Cookies

We use cookies to ensure that we give you the best experience on our website. You can change your cookie settings at any time. Otherwise, we'll assume you're OK to continue.

Durham University

Department of Biosciences

Profile

Publication details for Dr. Adrian Christopher Brennan

Gu, X., Brennan, A., Wei, W. Guo, G. & Lindsey, K. (2020). Vesicle transport in plants: A revised phylogeny of SNARE proteins. Evolutionary Bioinformatics 16: 1-11.

Author(s) from Durham

Abstract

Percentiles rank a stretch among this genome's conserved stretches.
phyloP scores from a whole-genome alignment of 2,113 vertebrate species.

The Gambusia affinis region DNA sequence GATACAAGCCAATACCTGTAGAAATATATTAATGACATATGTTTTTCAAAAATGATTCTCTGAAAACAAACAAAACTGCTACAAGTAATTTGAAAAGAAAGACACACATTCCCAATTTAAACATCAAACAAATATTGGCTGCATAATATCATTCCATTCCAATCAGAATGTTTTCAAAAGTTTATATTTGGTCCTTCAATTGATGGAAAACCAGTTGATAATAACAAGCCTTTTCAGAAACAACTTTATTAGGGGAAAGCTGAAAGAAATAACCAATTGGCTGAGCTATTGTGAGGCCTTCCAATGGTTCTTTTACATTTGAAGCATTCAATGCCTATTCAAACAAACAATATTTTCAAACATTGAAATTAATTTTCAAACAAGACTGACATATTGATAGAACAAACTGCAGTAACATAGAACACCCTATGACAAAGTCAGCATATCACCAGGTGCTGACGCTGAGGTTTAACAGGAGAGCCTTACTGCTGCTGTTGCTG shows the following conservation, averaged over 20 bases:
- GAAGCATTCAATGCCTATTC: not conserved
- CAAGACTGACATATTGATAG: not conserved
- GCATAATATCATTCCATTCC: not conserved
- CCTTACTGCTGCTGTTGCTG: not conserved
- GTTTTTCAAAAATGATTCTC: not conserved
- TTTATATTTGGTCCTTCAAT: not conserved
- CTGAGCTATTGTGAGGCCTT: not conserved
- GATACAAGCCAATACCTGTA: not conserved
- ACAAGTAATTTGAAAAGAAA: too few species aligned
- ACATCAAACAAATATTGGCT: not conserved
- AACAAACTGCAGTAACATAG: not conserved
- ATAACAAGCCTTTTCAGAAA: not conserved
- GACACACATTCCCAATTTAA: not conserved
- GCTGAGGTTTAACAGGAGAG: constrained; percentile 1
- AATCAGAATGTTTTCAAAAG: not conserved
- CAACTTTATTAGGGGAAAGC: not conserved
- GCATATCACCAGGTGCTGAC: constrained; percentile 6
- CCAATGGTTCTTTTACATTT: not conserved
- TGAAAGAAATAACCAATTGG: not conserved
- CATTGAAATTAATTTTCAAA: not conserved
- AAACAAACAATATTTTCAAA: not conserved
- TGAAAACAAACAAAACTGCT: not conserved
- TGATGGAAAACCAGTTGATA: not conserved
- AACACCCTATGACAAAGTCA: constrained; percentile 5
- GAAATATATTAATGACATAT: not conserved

Communication systems within and between plant cells involve the transfer of ions and molecules between compartments, and are essential for development and responses to biotic and abiotic stresses. This in turn requires the regulated movement and fusion of membrane systems with their associated cargo. Recent advances in genomics has provided new resources with which to investigate the evolutionary relationships between membrane proteins across plant species. Members of the soluble N-ethylmaleimide-sensitive factor attachment protein receptors (SNAREs) are known to play important roles in vesicle trafficking across plant, animal and microbial species. Using recent public expression and transcriptomic data from nine representative green plants, we investigated the evolution of the SNARE classes and linked protein changes to functional specialization (expression patterns). We identified an additional three putative SNARE genes in the model plant Arabidopsis. We found that all SNARE classes have expanded in number to a greater or lesser degree alongside the evolution of multicellularity, and that within-species expansions are also common. These gene expansions appear to be associated with the accumulation of amino acid changes and with sub-functionalization of SNARE family members to different tissues. These results provide an insight into SNARE protein evolution and functional specialization. The work provides a platform for hypothesis-building and future research into the precise functions of these proteins in plant development and responses to the environment.